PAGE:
Third Debate Highlights Obama’s Failed Energy Policy

Because energy security is such a vital component of U.S. foreign policy, it was disappointing that it received little more than a brief mention in the final Presidential Debate.

Early in the debate, President Obama, once again, lauded his policies for decreasing America’s oil imports. This is hardly something to brag about. Gasoline consumption is down due to the overall bad economy—fewer people driving to work; and the high prices—fewer people driving for pleasure travel, like a vacation. He also tried to take credit for the increased oil and gas production at home. It’s been frequently proven that production is up, not because of his policies, in spite of them.

Obama reaffirmed his commitment to “clean energy,” claiming that such “technologies will allow us to cut our imports in half by 2020.” Fact checkers are not likely to extend their efforts there, so allow me. The President has sunk billions and billions of taxpayer dollars into failing enterprises—Solyndra and A123 Systems are just the first and the most recent domino to fall. The majority of these “clean energy” companies produce electricity—and we do not import electricity. Generating more electricity from wind and solar will not “cut our imports in half.”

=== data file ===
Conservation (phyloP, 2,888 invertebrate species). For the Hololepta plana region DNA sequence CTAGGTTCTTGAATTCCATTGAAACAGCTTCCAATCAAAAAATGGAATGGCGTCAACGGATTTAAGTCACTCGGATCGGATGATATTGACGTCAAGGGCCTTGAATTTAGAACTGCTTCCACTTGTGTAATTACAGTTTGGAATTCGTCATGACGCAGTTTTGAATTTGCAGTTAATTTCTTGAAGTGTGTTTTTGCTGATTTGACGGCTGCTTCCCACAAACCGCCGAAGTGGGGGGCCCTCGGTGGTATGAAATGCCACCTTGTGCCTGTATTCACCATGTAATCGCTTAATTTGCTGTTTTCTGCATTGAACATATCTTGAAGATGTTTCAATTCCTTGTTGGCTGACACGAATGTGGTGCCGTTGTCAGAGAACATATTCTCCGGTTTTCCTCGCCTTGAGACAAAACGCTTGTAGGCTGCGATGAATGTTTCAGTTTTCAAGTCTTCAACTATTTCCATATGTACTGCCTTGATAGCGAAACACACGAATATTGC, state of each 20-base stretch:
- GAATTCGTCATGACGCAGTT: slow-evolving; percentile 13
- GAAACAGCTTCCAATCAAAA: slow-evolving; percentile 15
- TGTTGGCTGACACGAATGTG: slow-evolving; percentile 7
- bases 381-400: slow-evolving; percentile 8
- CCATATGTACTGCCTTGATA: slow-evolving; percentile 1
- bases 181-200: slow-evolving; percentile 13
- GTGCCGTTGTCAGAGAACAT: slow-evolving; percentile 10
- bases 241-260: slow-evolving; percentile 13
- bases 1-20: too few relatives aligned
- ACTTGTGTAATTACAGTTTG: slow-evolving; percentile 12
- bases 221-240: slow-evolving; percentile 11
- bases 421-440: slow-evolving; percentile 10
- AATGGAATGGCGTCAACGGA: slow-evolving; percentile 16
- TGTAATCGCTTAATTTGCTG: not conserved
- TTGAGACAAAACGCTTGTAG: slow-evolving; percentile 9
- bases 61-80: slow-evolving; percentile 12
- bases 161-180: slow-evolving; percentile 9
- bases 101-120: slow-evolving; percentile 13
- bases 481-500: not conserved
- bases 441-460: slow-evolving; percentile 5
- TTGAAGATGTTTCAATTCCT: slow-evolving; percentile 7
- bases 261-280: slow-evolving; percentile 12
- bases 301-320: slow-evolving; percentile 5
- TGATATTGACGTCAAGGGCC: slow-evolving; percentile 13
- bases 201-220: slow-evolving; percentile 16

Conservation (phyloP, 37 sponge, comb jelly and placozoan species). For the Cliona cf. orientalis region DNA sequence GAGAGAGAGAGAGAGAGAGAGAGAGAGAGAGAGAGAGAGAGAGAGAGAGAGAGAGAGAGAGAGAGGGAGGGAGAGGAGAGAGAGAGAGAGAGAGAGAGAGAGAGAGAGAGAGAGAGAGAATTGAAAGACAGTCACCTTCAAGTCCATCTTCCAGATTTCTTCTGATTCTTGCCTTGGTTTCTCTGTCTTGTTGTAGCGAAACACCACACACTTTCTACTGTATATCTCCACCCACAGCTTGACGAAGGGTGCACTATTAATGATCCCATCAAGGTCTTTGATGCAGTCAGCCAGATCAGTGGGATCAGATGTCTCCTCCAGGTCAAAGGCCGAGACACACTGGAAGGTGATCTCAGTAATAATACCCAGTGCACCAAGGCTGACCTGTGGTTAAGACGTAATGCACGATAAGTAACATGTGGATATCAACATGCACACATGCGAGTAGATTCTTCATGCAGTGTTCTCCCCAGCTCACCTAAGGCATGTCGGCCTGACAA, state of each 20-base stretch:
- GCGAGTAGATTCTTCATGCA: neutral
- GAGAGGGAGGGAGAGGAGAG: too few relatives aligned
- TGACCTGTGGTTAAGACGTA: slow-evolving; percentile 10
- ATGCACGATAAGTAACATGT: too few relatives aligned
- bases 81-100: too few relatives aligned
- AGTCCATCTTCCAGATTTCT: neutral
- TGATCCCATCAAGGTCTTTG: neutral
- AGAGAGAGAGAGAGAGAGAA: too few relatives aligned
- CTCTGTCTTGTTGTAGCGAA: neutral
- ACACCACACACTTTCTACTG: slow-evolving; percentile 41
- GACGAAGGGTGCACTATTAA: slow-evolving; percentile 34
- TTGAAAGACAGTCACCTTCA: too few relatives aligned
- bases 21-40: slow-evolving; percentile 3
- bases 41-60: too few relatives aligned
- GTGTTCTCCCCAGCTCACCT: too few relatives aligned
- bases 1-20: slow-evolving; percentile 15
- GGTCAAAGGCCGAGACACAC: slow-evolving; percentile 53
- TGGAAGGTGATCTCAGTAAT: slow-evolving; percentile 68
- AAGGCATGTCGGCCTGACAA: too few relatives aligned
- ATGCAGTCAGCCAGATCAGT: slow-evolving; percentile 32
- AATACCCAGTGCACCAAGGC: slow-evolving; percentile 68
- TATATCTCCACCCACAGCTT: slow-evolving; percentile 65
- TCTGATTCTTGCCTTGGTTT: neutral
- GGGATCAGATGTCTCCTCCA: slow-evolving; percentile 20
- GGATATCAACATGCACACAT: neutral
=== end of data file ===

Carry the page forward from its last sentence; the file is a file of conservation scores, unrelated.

The only way to “cut our imports in half” is to open up federal lands to exploration and extraction, and expedite permitting to encourage domestic drilling. During last night’s debate, Governor Romney reiterated his commitment to “taking full advantage” of our domestic resources.

In his closing statement, Governor Romney said: “The President’s path will mean continuing declining in take home pay.” While he didn’t specifically address energy here, it is a factor. As energy costs continue to rise—both electricity and transportation fuels—under President Obama’s policies, everyone’s disposable income goes down with the poor being hit the hardest. The middle class can’t stimulate the economy by buying a new dress, computer, or car, and the poor have to make harsh decisions between heating and eating. The disadvantaged become even more disadvantaged. With “the kind of leadership” President Obama has shown, let’s hope that on November 6 his followers are few.

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